Skip to content


Oded Tzur | “My Prophet”

On My Prophet, Saxophonist Oded Tzur Continues on the Idiosyncratic Musical Path he has Carved out for Himself While Delving Deeper into the Meditative and Highly Concentrated Realm of Improvisation

Featuring Pianist Nitai Hershkovits, Bassist

Petros Klampanis and Drummer Cyrano Almeida

Available June 7 via ECM

There’s a cunning intensity that inhabits this freshly etched program of five extensive pieces plus an introductory miniature, presenting saxophonist Oded Tzur in a light that balances the extremes: bright inflections of fiery refrains go hand in hand with long passages of ruminative and deeply felt interplay. In the process, the saxophonist exhibits some of his fiercest playing yet. Accompanied by his quartet of pianist Nitai Hershkovits, bassist Petros Klampanis and the new group member Cyrano Almeida on drums, the saxophonist continues on the idiosyncratic musical path he has carved out for himself – a flowing jazz idiom that seamlessly combines multiple forms of expression – while delving deeper into the meditative and highly concentrated realm of improvisation.

The Guardian’s John Fordham called Tzur’s last album Isabela “a bewitching session” and “a gem in the playbook of doing more with less,” while observing how his “saxophone tones materialize imperceptibly, (…) his fragile, meticulously-shaped notes seem to float in still air.” Indeed, The New York-based saxophonist’s uniquely soft, flute-like tone bears resemblance to none of his contemporaries and his uncompromising determination in forging a singular way through the realm of jazz and improvisation is unmistakably his very own, and has reached a whole new level of maturation on My Prophet.

A standout trait since the quartet’s tenure with the label has been the exceptional interplay between Tzur and Hershkovits. Here more than ever, Hershkovits roams freely within the structures the leader and his accompanists provide, switching and combining inflections of jazz, classical and more left-field inspirations seamlessly as the plot thickens. Commending the pianist’s unique approach on his solo record, Stereophile magazine said: “as his thoughts and feelings flow, Hershkovits again and again comes upon unfamiliar iterations of beauty.” This holds just as true here. Tzur keeps the sturdy center, outlining the compositional seed, while Hershkovits performs pianistic pirouettes, orbiting the main themes like a whirlwind.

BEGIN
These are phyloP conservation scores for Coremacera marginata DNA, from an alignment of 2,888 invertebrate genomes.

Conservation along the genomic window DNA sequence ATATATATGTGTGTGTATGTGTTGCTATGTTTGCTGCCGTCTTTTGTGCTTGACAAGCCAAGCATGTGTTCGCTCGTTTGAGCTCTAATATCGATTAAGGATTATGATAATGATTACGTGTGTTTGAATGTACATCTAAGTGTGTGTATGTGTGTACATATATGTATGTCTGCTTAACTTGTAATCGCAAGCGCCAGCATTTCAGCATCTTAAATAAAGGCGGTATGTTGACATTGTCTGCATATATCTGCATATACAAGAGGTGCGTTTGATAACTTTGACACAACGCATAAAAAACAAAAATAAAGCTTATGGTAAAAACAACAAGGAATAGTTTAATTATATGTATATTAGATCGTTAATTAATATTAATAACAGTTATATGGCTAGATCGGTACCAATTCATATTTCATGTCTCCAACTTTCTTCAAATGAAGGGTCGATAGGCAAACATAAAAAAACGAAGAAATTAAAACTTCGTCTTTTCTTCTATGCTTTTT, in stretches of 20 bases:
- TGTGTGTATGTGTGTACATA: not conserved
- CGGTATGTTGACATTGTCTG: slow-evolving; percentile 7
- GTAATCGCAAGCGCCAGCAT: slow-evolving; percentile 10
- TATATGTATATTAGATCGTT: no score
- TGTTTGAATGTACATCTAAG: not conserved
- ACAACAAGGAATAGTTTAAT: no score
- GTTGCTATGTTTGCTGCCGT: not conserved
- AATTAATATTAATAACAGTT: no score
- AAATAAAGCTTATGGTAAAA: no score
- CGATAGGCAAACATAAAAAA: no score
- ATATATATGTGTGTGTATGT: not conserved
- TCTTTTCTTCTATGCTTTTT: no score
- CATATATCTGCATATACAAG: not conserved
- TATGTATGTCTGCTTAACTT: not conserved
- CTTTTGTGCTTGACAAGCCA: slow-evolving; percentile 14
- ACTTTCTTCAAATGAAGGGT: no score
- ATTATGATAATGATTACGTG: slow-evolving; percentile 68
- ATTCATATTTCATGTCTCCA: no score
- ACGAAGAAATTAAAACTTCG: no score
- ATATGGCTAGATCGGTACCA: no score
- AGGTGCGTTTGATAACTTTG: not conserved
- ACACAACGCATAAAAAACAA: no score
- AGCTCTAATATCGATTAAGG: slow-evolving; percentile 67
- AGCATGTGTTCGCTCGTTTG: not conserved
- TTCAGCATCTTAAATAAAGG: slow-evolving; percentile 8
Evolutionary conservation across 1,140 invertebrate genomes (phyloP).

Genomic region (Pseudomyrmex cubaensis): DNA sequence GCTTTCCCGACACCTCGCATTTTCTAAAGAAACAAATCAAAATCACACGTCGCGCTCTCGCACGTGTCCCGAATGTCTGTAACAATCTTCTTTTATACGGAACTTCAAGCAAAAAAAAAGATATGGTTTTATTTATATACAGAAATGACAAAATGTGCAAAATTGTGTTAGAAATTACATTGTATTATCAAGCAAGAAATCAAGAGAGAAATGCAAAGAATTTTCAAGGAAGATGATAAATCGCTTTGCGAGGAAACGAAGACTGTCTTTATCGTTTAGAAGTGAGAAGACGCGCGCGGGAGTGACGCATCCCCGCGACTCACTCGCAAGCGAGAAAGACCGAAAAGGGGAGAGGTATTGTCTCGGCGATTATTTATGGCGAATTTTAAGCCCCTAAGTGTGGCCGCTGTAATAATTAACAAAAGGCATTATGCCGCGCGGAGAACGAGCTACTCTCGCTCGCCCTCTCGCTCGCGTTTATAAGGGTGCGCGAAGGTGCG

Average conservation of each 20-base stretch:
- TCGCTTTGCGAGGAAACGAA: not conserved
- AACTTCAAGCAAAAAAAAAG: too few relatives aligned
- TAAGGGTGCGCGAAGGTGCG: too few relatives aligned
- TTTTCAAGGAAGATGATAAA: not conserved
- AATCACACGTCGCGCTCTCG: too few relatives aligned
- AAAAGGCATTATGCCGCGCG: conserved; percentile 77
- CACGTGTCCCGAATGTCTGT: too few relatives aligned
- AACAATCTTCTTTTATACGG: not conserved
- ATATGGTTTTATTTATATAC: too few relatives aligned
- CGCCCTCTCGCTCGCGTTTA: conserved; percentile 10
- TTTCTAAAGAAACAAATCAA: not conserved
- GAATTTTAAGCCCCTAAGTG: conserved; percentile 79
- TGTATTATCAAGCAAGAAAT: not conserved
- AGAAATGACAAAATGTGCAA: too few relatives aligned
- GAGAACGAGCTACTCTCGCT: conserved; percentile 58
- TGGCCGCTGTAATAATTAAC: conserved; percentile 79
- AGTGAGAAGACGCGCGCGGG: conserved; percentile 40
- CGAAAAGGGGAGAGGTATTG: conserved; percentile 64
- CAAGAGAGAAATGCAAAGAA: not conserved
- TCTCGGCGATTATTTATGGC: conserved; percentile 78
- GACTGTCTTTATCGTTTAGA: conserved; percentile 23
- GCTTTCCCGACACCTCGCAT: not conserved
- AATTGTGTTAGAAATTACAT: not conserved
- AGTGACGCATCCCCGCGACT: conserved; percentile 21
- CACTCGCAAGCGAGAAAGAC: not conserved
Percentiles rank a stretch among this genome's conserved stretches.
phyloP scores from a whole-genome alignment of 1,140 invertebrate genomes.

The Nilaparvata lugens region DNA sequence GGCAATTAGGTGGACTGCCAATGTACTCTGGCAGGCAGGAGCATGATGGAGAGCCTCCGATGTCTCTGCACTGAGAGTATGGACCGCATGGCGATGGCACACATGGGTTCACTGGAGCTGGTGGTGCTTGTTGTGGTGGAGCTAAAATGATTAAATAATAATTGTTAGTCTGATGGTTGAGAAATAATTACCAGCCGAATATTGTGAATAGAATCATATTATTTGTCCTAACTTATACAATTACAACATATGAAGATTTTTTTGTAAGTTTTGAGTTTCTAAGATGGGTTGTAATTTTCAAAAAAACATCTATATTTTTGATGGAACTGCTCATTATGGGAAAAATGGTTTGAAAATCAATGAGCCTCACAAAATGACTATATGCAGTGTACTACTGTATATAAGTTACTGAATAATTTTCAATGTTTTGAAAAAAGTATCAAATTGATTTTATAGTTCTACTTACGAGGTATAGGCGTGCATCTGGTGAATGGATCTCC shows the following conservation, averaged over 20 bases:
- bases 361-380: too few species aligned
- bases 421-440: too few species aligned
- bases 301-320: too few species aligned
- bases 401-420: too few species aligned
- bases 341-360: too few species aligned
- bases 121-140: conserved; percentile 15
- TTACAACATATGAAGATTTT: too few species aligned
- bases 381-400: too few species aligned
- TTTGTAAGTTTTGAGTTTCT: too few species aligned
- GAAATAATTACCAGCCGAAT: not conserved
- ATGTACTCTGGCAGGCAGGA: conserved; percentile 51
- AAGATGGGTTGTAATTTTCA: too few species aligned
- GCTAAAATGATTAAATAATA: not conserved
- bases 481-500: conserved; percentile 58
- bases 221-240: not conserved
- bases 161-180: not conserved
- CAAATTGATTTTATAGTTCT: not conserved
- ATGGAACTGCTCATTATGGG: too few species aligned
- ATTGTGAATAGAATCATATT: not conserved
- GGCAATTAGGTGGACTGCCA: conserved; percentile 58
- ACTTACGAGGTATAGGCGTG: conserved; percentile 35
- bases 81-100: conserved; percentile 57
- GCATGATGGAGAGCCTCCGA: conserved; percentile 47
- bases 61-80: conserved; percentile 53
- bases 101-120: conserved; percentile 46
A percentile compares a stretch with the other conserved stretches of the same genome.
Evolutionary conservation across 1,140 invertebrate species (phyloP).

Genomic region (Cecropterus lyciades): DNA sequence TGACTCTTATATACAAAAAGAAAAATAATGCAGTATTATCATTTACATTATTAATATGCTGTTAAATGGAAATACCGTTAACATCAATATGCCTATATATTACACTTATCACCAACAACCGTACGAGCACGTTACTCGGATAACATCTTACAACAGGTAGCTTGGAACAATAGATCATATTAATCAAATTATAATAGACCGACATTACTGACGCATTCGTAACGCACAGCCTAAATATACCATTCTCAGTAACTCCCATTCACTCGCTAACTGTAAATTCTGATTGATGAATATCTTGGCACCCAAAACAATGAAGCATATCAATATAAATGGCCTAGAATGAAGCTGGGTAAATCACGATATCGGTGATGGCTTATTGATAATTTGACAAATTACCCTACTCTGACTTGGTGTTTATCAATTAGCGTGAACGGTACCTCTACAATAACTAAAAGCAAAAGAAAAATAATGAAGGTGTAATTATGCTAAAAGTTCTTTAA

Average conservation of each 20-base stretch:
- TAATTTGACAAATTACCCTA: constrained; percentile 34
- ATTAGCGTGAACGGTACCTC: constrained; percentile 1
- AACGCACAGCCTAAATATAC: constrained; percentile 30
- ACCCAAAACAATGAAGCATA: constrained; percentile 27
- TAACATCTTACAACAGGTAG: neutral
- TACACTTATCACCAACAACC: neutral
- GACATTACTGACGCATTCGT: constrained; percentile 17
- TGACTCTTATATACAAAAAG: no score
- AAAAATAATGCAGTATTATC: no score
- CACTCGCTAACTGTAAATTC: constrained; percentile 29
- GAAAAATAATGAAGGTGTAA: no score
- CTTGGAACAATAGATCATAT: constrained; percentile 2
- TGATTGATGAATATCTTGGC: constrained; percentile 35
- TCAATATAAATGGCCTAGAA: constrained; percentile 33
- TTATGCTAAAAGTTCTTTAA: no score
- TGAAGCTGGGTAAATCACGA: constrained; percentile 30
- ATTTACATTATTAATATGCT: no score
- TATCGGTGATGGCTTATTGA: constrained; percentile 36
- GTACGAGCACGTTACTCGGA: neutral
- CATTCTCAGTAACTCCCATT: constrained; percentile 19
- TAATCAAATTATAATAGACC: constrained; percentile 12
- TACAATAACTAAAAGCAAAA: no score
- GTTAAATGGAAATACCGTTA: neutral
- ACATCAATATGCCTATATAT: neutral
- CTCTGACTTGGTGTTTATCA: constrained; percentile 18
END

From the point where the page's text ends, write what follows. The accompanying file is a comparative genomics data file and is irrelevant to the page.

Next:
“’Freedom in the discipline’ is our philosophy between the heads of my songs,” Tzur explains. “I feel very strongly about how the initial exposition of a theme should be treaded, and how it’s to be reprised at the end. But what happens in between is defined only by our individual voices in the quartet and how we navigate freedom within the form. The marriage of form and freedom is a beautiful notion to me. Two so seemingly disparate concepts, but resulting in no contradictions whatsoever.”

The absence of contradiction however doesn’t discourage the potential for musical tension. For there’s plenty positive tension to go around on the album. After the calmly introduced monophony of “Epilogue,” “Child You” starts things off kicking, with the band conjuring a tight-knit unison before Tzur takes off in soloist flight. It’s a spiralling, tuneful demonstration with nuanced dynamics. Follow-up “Through a Land Unsown” by contrast turns the spotlight towards the firmly grounding bass-work of Klampanis, whose earthy tone takes the lead in a blues-tinged exploration of seemingly simple changes framed in a large dynamic spectrum.

Tzur confirms how “there’s this necessary tension when working with people who are great at what they do, as is the case with my colleagues in the quartet and especially with Hershkovits, who goes to far-out places within the structures and frameworks I provide. It’s a real ‘more than the sum of its parts’ type of situation, each person’s unique voice collectively culminating in the band’s sound. And then there’s also the special relationship with Manfred [Eicher] in the studio, a unique listener, again contributing to the same phenomenon. All of these energies pulling at the fabric from different angles is what leads to this unique result, as you hear it on the album.”

Newcomer Almeida on drums energizes the ensemble from yet another angle, with a light-footedness that breathes air into the four-way conversations. Having grown up in the African-Brazilian Candomblé religion, the percussionist was exposed to a very musical culture from early on. Upon hearing him play with the house-band of a club in Belo Horizonte, Brazil, Tzur was “immediately taken with this totally different pulse he brings to the music. I immediately wanted that in my band.”

First gently swaying, then nimbly driving, the drummer’s impulsions incite some of the quartet’s most lyrical interplay on “Renata,” his brush-work flaring up like tiny sparks of lightning. The group’s meditative tendency – Tzur suggests that “music just may be the one true form of collective meditation” – reaches a concentrated peak on the title track. Here, the saxophonist’s expressive tone, combined with Hershkovits’s impressionist stirrings on keys invoke the kind of silent power one also finds in spiritual jazz. With “Last Bike Ride In Paris”, the group goes out with a bang – concluding the album at its most ferocious and outgoing.

Recorded at Studios La Buissonne, Southern France, in November 2023, My Prophet was produced by Manfred Eicher.

Oded Tzur · My Prophet

ECM · Release Date: June 7, 2024

For more information on ECM, please visit: | Facebook | Instagram | Twitter

For media inquiries regarding other ECM titles, please contact:

DL Media · 347-489-5894

Jon Solomon ·

Don Lucoff ·

For the Preferred Artist

Information and press materials (including album covers, promotional photos 

and bios) on all DL Media artists can be found at our website: